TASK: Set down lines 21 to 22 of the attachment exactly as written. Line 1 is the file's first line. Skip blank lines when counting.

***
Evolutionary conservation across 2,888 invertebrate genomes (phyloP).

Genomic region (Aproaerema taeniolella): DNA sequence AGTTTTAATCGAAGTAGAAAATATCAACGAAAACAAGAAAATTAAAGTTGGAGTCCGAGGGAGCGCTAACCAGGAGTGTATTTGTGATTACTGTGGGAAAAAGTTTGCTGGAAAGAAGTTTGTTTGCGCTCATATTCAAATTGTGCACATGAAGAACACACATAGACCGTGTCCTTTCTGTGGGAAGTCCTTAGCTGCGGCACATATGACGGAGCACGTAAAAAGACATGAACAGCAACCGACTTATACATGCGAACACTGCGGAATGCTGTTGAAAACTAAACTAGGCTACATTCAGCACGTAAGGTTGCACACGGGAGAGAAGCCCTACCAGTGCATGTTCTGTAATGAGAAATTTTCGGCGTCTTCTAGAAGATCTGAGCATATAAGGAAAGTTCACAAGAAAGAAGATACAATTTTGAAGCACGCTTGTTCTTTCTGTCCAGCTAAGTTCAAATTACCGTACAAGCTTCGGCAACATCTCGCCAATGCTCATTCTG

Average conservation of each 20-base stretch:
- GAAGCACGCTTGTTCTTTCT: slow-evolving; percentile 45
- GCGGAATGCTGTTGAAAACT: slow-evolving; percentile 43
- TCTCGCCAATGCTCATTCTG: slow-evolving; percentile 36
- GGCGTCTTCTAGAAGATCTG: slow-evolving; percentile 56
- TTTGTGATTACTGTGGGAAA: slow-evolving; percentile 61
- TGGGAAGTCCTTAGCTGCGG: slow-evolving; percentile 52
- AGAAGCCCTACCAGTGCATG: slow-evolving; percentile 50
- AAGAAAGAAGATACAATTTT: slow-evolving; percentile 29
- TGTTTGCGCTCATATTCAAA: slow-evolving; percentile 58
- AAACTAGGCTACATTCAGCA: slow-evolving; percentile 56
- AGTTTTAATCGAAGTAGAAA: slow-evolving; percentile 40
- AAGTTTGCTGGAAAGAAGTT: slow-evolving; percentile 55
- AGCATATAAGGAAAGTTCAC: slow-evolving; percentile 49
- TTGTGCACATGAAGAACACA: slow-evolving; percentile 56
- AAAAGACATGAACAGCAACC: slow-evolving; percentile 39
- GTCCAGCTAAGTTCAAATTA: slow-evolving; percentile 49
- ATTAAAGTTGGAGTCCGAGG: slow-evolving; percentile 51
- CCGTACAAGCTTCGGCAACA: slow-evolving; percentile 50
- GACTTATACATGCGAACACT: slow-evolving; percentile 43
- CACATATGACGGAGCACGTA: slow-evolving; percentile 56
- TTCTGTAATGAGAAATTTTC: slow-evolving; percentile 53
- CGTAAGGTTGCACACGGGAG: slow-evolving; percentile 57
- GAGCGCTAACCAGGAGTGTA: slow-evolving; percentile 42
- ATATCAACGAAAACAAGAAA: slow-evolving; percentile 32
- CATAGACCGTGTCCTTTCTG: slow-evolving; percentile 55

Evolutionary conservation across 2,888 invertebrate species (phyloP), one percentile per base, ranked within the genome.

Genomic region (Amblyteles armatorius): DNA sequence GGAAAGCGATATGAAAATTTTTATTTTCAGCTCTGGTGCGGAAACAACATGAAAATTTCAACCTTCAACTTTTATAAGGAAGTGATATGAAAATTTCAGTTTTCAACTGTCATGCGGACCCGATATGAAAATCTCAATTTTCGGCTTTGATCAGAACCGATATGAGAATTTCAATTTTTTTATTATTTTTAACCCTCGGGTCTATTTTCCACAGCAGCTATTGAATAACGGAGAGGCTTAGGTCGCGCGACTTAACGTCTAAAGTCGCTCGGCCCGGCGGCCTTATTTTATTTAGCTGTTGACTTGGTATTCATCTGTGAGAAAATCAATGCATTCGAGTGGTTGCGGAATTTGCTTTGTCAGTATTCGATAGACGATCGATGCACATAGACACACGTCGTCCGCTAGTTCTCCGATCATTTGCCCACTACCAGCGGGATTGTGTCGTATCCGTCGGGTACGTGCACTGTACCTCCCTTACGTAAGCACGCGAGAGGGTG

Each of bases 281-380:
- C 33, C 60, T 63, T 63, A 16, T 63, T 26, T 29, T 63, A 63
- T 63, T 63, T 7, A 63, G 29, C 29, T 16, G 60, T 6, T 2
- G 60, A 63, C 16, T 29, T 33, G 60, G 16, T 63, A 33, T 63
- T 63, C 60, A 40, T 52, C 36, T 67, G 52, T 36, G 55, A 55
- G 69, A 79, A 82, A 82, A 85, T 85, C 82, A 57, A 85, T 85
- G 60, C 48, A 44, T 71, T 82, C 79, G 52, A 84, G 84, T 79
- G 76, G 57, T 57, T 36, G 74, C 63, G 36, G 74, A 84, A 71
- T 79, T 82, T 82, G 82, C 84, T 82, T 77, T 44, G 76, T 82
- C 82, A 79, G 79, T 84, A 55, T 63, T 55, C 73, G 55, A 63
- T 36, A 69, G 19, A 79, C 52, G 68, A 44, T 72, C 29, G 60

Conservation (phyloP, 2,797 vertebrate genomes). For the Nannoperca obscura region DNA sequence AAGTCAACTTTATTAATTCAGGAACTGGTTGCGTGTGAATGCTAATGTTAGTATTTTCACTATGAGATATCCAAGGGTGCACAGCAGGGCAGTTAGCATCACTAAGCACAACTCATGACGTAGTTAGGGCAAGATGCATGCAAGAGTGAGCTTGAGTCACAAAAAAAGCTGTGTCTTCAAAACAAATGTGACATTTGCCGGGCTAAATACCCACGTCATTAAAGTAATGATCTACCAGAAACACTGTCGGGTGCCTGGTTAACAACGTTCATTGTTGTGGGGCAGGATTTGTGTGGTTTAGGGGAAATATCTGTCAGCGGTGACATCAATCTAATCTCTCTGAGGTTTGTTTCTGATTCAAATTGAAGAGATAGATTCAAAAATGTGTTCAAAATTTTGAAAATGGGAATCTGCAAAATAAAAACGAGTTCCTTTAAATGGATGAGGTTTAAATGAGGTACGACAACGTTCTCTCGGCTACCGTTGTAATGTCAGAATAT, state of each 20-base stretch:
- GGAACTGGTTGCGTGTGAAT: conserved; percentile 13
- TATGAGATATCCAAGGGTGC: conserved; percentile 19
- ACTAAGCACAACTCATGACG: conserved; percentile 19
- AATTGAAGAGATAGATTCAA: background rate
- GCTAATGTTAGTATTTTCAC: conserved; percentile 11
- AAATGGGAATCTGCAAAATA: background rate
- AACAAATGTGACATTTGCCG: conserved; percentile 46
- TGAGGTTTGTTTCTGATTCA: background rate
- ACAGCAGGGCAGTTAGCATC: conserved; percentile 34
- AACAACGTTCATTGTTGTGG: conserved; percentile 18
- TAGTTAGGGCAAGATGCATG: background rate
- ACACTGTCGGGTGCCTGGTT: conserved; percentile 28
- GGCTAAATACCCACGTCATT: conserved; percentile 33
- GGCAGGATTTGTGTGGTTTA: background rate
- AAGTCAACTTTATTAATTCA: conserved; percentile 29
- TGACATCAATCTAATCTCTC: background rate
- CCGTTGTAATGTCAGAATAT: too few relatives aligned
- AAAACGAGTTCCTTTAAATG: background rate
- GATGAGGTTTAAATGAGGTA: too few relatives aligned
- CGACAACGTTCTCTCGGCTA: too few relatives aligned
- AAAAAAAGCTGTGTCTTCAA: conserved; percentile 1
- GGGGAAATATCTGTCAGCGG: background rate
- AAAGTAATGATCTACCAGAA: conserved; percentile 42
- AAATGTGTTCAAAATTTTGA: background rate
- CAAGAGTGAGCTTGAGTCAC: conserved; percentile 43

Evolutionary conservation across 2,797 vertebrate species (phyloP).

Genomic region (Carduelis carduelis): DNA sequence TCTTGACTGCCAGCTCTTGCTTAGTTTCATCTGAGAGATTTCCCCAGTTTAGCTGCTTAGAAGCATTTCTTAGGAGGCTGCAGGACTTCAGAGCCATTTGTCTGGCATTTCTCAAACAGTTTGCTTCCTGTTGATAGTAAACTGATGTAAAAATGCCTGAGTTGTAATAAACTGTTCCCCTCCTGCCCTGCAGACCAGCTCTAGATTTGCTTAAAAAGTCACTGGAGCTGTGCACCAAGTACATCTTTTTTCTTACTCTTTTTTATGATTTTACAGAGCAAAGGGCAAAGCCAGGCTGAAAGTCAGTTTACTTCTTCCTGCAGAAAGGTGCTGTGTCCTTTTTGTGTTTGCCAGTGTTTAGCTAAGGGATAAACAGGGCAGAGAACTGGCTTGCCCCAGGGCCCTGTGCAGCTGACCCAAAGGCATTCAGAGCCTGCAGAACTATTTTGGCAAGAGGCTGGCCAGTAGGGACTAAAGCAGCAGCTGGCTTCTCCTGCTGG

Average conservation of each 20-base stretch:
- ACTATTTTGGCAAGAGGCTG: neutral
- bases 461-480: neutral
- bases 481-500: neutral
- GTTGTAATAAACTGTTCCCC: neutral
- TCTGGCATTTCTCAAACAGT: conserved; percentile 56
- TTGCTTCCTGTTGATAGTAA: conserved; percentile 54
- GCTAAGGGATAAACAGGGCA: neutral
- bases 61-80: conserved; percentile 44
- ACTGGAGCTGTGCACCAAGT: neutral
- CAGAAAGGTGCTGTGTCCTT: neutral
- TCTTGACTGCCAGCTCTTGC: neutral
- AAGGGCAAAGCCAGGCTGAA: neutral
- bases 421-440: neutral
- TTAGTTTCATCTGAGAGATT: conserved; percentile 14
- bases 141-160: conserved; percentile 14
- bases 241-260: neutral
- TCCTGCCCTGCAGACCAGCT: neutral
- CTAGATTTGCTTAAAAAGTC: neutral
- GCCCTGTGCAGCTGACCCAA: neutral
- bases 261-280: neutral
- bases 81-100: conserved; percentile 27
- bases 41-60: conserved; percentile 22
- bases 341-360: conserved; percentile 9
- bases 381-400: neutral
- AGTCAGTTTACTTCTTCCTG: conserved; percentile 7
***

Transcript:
- CCGTACAAGCTTCGGCAACA: slow-evolving; percentile 50
- GACTTATACATGCGAACACT: slow-evolving; percentile 43